Jeannette football program soldiers on as transfers, defections decimate roster

Friday, July 9, 2021 | 8:38 PM

Tyler Horn said his motivation to play football at Jeannette this season is simple.

“We know what football means to this town and this community,” the rising senior said. “We’re here to play and can’t let distractions get in the way.”

There is no way to sugarcoat it. A WPIAL championship team that finished second in the state last season has been dismantled, and graduation has nothing to do with it. The Jayhawks are unrecognizable, with dwindling roster numbers raising serious concerns about the upcoming season.

Only one starter comes back: senior lineman Justin Shank.

Just 25 players showed up for a voluntary workout Friday, the most the team has seen so far this summer. An improvement from the “eight to 10” one coach said were showing up previously but potentially the high-water mark for a group of mostly raw newcomers who are new to the sport.

Mandatory workouts, more grueling in scope, could trim that number. It’s the reality of the sport.

Jeannette decided not play in the Westmoreland County Coaches Association 7-on-7 Passing Tournament next week as those newcomers continue to adapt.

“It’s baby steps. We just want to make it through the season without anyone getting hurt,” said coach Roy Hall, 58, who announced this season will be his last with the Jayhawks. “Our plan is to play every game, compete in every game and add to our total.”

By total, Hall is referring to wins. The Jayhawks have the most victories in WPIAL football history, with 766. They also would like to add to their player total. That is the more pressing issue with heat week (Aug. 9) and training camp (Aug. 16) fast approaching.

New faces dot the roster. Most Class A schools aren’t football factories, so Jeannette had to scour the student body to find participants, most of which never imagined they would play football, let alone have a chance to start for a program that has won 10 WPIAL titles.

“You could be someone who just walked on, and you could still be good,” Shank said. “You can be anything you want.”

Jeannette has a player named Horn, and others who can play horns. Six newcomers also play in the band, including Nathan Moore, a senior who made drum major. Of the six, only one has played football before.

“We’re trying a partnership with the band,” Hall said. “We’re working together.

“I never thought I would see Jeannette football players leave the Jeannette program. It’s still like a bad dream every day. But we’ll make it. It’s a big question mark right now, but I love the kids’ effort and determination.”

A wave of transfers that included just about every Jeannette player with a familiar name in 2020 has shaken the program.

But while red flags seem to be waving in the wind at McKee Stadium, white flags are nowhere to be found.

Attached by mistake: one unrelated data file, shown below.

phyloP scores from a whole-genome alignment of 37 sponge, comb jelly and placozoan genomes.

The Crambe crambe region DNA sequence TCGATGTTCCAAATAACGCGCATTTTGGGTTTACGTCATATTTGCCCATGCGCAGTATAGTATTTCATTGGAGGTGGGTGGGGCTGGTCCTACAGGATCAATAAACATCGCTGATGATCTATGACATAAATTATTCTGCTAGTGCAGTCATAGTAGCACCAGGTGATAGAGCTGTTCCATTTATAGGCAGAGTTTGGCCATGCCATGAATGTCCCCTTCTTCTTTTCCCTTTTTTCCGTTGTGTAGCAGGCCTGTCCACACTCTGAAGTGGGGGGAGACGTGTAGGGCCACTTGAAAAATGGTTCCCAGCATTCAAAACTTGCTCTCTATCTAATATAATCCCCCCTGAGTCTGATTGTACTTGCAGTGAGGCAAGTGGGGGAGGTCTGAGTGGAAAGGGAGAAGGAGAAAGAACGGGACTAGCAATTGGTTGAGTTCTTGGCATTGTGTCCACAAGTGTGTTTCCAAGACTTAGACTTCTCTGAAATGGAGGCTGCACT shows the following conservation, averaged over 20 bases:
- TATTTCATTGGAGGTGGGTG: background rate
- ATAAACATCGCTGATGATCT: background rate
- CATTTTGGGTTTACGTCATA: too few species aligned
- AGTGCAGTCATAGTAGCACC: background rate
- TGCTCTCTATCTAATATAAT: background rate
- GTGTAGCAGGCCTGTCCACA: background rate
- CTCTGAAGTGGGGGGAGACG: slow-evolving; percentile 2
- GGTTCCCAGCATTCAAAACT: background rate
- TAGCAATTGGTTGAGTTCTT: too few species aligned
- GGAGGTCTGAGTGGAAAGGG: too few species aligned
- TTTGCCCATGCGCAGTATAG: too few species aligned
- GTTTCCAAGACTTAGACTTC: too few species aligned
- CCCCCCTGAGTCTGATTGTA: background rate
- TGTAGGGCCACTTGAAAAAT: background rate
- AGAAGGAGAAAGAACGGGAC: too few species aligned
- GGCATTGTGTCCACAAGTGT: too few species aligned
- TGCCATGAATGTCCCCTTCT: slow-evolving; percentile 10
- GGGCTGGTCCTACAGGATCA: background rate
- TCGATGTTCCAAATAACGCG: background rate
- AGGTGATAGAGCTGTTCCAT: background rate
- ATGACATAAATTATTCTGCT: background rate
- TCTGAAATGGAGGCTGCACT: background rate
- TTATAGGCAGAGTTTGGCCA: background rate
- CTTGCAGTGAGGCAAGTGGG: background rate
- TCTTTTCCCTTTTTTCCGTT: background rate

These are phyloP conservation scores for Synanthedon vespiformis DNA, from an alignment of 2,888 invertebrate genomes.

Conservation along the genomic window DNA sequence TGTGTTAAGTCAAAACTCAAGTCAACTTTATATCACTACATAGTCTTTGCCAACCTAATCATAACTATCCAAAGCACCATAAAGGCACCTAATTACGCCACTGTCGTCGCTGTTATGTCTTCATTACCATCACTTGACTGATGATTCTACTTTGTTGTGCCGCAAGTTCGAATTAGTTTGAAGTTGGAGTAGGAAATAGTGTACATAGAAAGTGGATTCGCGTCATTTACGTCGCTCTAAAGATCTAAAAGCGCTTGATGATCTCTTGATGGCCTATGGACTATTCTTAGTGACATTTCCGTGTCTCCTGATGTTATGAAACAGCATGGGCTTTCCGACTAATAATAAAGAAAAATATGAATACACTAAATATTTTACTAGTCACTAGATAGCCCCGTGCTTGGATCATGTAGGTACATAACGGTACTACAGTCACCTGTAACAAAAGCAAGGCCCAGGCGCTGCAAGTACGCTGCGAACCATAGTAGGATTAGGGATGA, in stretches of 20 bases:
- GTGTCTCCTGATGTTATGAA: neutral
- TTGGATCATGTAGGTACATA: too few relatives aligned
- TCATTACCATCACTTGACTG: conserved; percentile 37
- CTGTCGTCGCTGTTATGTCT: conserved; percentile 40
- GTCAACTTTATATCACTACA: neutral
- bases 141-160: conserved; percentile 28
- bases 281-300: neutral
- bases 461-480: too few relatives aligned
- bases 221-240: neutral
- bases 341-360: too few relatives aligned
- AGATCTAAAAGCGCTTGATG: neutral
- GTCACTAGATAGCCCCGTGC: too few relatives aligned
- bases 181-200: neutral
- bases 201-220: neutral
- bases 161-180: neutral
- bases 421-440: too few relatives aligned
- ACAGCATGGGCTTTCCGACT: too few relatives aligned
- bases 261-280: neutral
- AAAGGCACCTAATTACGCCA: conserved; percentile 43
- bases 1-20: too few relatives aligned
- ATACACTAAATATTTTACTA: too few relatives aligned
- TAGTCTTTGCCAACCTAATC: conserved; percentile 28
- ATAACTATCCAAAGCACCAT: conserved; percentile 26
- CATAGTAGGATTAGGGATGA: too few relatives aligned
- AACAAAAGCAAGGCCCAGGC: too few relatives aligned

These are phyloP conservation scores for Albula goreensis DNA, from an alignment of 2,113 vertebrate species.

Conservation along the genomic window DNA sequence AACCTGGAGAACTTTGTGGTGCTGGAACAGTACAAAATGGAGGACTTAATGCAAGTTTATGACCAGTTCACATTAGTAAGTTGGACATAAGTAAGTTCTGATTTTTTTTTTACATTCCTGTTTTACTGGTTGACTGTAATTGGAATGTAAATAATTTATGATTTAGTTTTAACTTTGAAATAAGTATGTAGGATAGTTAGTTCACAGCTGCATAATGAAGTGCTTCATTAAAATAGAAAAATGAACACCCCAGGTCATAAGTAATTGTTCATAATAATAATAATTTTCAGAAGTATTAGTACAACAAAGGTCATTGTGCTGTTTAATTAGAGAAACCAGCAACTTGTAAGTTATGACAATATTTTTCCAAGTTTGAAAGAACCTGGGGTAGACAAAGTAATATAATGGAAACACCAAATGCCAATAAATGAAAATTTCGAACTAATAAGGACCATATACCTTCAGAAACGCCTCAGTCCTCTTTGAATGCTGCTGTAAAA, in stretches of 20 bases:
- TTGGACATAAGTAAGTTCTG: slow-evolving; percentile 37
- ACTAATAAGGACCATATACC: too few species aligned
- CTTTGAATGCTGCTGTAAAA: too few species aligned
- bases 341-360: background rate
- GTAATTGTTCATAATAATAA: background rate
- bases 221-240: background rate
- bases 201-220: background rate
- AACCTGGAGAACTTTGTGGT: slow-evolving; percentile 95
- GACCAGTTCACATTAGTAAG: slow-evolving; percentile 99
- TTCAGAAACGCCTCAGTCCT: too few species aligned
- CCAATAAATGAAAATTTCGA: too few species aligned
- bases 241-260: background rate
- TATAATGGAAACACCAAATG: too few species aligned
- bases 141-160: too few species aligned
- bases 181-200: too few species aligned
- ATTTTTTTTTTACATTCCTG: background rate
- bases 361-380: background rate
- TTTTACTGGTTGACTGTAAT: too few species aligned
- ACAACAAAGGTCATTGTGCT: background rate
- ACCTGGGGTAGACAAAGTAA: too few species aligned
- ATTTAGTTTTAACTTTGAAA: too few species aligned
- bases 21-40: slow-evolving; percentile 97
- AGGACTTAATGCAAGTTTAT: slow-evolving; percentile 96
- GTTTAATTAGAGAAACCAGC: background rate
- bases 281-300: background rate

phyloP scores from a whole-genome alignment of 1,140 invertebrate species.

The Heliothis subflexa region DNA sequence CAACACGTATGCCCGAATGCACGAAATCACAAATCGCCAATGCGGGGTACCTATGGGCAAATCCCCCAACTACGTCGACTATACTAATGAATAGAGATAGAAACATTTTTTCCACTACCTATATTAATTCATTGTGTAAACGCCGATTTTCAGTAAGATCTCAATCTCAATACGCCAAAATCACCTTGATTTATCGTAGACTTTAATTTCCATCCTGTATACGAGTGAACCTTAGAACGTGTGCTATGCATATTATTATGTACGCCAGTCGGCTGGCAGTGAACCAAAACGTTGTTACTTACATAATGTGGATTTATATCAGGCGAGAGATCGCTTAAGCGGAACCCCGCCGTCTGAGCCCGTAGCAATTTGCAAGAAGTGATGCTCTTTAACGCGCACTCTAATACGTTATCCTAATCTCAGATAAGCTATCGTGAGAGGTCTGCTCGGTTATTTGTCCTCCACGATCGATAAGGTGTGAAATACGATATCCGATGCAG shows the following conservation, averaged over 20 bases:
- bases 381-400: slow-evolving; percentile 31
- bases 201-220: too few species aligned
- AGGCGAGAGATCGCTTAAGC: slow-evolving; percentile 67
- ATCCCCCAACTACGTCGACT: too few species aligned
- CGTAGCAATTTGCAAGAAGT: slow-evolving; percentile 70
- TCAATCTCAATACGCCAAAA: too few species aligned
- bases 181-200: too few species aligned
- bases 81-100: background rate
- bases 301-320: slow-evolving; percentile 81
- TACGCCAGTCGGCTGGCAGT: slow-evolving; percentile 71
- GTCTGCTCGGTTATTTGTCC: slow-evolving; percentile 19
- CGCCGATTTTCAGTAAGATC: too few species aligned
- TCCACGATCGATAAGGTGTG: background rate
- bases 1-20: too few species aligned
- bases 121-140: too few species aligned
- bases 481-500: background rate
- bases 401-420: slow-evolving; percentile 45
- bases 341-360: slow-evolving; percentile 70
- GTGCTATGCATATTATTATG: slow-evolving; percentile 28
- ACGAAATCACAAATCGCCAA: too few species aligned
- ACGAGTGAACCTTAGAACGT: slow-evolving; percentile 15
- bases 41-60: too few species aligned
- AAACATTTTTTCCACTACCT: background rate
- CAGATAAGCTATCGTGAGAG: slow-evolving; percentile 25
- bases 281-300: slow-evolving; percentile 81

“You’re not going to see any quit in us,” Horn said. “We’re going to battle through it.”

Horn is competing for the starting quarterback job, a spot riddled with inexperience now that rising sophomore Brad Birch transferred to Gateway.

His brother, Brett Birch, a senior receiver and defensive back, joined him.

A slew of two-way starters followed. Junior Ryan Kimmel, senior Taishaun Jamison and junior Jaydin Canady transferred to Greensburg Central Catholic.

Junior Eli Binakonsky transferred to Hempfield, junior Basil Wilson moved to Texas, and junior Louis Callaway transferred to Woodland Hills.

More players have indicated they do not intend to play this season, Hall said.

“I’ve never seen anything like it,” said Hall, who is in his 37th year of coaching, 13th as a head coach. Hall also has worked at Omnova Solutions in Jeannette for 36 years.

Four coaches also have left. Ryan Reitz and Trevor Petrillo are now at Hempfield, Jeremy Binakonsky resigned, and Doug Phillips stepped down to watch his grandson, Jake, play quarterback at Hempfield.

While Hall has heard various reasons for the transfers, ranging from academics, to college exposure, to concerns over the future of the program, he is trying to focus on those who answer when he takes roll, not the departed.

A team motto in recent years seems to have lost some steam — “4-5-6, don’t quit” — but not for everyone.

“We believe we can go back for another ring,” Shank said. “It doesn’t matter how big the team is, how small the team is. You can still go, as long as you have heart. Just keeping pushing.”

Hall considered leaving last year, a decision rooted more in his family than a crumbling football program.

“I have done this for 36 years,” Hall said. “It’s time. I haven’t taken a vacation in seven years. We coaches put in a lot of time, and people don’t always see that. I need to spend more time with my wife, with my family.”

In the meantime, the coach will do everything in his power to salvage the season and keep the Jayhawks respectable for the next coach.

Watching the new players lift weights and get acclimated has proven inspiring to Hall, who is 115-27 in a dozen years leading the team.

“These kids are here for the program,” Hall said. “They want to keep the tradition going on. I give them all the credit in the world. They are here working out and being dedicated. They deserve a chance.”

Bill Beckner Jr. is a Tribune-Review Staff Writer. You can contact Bill by email at or via Twitter .


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